Dogs are omnivores which means that they can consume plants and meat, just like humans. Omnivores have a set of teeth that consist of incisors, canines, premolars, and molars. However, the teeth designed to consume plants (the molars) are often smaller in dogs. Molars are made to grind plants and grainy substances with a side-to-side motion. Since a dog’s molars are smaller, this is more difficult for them to pursue.
That is not to say that dogs are not able to grind plants. In fact, they can grind bones and plant material. It is just a bit more difficult.
Dogs’ teeth are most suitably designed for eating meat. Their jaws typically move in an up-and-down motion, rather than side-to-side, so they can rip or tear into the food they are trying to eat. This is a big reason why they don’t always chew their food.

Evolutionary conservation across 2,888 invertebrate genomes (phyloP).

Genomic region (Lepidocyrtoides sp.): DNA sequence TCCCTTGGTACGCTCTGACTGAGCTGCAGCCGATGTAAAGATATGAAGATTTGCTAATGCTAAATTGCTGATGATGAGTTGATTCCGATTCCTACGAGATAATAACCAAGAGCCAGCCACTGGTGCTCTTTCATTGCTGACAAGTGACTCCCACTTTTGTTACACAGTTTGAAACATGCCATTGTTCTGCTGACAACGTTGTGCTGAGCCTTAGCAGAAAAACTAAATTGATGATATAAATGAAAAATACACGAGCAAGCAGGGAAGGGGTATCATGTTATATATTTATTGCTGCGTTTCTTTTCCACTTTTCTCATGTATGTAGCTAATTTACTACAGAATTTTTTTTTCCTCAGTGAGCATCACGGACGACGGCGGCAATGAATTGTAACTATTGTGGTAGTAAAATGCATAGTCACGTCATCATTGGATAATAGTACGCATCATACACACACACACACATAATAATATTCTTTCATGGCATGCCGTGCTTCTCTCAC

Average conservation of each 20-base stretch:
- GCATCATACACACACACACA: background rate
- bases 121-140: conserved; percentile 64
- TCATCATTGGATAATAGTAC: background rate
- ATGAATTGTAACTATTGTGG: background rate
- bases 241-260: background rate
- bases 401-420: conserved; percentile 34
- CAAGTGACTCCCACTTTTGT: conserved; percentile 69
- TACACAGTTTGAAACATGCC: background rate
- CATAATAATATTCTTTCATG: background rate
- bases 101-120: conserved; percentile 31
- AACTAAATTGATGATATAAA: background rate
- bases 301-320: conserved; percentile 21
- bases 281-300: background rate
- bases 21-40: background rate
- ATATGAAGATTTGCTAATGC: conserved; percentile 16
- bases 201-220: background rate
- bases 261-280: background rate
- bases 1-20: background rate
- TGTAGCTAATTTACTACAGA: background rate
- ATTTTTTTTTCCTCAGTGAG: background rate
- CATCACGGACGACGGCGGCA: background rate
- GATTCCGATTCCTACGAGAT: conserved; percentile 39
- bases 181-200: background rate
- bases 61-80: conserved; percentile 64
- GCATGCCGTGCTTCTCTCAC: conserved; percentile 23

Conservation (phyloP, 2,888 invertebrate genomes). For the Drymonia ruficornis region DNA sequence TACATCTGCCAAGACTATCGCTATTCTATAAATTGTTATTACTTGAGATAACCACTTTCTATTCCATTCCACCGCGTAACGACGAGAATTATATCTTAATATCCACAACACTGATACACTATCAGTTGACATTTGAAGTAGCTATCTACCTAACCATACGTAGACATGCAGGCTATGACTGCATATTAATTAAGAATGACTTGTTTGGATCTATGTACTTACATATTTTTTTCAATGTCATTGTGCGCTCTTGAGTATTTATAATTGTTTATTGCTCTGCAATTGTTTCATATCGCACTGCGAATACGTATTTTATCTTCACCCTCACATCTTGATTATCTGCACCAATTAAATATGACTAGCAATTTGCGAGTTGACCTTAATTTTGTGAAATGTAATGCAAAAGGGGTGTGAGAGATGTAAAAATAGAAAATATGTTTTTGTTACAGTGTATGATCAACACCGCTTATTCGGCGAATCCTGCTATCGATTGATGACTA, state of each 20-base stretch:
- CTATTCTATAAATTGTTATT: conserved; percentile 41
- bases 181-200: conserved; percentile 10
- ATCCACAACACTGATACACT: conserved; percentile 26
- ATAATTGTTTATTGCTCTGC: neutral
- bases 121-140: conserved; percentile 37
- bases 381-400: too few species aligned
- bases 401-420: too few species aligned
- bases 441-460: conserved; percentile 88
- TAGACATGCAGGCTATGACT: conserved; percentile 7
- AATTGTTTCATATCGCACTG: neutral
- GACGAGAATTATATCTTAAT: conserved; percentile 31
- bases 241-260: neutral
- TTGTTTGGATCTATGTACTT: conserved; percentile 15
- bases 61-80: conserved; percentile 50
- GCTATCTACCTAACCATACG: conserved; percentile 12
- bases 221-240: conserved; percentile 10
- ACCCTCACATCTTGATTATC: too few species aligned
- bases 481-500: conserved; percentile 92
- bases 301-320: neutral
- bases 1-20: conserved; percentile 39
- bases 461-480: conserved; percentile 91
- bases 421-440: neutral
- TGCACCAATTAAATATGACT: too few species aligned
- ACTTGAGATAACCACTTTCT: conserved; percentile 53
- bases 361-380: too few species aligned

The digestion process for a human starts while chewing their food. Our teeth break the food into smaller pieces, and then the salivary glands release saliva, so it is easier to swallow. An enzyme, amylase, is produced from the salivary gland at the same time. This is what digests starches and other substances into molecules (digestible sugars).
Dogs don’t have amylase in their saliva, which is why their bodies don’t need to start digesting food when it is in their mouth. Instead, their bodies don’t digest food until it reaches their stomachs. That is where the amylase is located for dogs. So, the food they had eaten will then break down in the stomach.
A dog’s esophagus will naturally expand to allow (quite a bit) of food to pass through to the stomach. However, keep in mind that sometimes this can cause swallowing difficulties in dogs. You will want to keep an eye on them to make sure there are no blockages or other problems.